FACT: Collins did raise $12,000 from the hotel industry in February—a microscopic portion of the $2 million she raised in the first quarter of 2020.
The legislation referred to is the Paycheck Protection Plan, and a weekly non-random survey by the Census Bureau has found in recent weeks that 66 to 73 percent of the firms surveyed in Maine said they had received PPP funds.
Claim: Collins didn’t protect Medicare
One of the mysterious “dark money” groups known as Maine Momentum—whose source of funding will not be available until after the election—ran a rough-edged spot featuring a cancer survivor named “David” who urges Collins to “stop risking” Social Security and Medicare. Earlier the spot claimed that she supported the 2017 tax cut which benefits corporation and the wealthy and this somehow endangered the two entitlements.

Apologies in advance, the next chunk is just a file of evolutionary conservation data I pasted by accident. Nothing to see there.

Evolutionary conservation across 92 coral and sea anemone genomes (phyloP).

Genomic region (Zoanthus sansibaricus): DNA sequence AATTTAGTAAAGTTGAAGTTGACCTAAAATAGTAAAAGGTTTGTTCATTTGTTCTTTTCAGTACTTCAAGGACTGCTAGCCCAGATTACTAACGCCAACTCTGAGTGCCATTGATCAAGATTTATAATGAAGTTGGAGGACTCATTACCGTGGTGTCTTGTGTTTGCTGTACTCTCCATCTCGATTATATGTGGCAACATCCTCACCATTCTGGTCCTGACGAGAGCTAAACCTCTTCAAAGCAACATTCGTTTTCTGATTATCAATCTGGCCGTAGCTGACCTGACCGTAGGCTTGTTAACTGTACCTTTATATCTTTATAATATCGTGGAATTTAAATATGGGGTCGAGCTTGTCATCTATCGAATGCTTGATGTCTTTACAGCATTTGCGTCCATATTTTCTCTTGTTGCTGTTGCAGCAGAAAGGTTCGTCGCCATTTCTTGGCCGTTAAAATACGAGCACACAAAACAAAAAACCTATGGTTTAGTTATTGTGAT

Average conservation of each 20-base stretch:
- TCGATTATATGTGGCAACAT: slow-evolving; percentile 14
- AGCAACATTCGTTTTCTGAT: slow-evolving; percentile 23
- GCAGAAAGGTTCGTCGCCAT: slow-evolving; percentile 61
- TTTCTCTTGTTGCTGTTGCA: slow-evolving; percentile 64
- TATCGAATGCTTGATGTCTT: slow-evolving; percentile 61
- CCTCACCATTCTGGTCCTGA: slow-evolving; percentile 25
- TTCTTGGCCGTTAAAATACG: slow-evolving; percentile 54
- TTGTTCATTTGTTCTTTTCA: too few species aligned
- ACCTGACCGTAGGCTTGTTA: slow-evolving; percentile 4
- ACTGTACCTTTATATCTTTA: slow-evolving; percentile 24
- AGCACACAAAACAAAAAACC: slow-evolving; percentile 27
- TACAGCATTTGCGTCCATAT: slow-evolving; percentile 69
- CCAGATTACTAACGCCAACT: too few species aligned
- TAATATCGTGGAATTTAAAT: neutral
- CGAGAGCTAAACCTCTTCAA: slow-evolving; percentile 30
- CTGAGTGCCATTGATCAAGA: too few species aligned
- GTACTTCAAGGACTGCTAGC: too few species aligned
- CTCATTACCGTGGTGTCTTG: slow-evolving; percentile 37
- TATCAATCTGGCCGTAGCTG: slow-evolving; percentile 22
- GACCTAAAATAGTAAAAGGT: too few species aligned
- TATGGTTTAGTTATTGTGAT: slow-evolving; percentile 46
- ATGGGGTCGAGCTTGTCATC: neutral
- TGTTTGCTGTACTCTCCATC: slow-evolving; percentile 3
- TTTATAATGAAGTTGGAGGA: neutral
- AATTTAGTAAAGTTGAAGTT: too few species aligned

FACT: The Washington Post’s fact checker points out the claim is from a “Tax Policy Center” report — which it is not — and that Collins “affirmatively took a step to protect Medicare from budget cuts — fact unacknowledged by the ad.”
After the presidential race, the Maine U.S. Senate election is turning out to be the most crucial for 2020.
For over 20 years Collins has served in the Senate and has become known as feisty Republican maverick who marched to her own drummer with the goal of helping Maine.
It is doubtful any amount of money can change the facts about Susan Collins.
John Gizzi is chief political columnist and White House correspondent for Newsmax. For more of his reports, Go Here Now.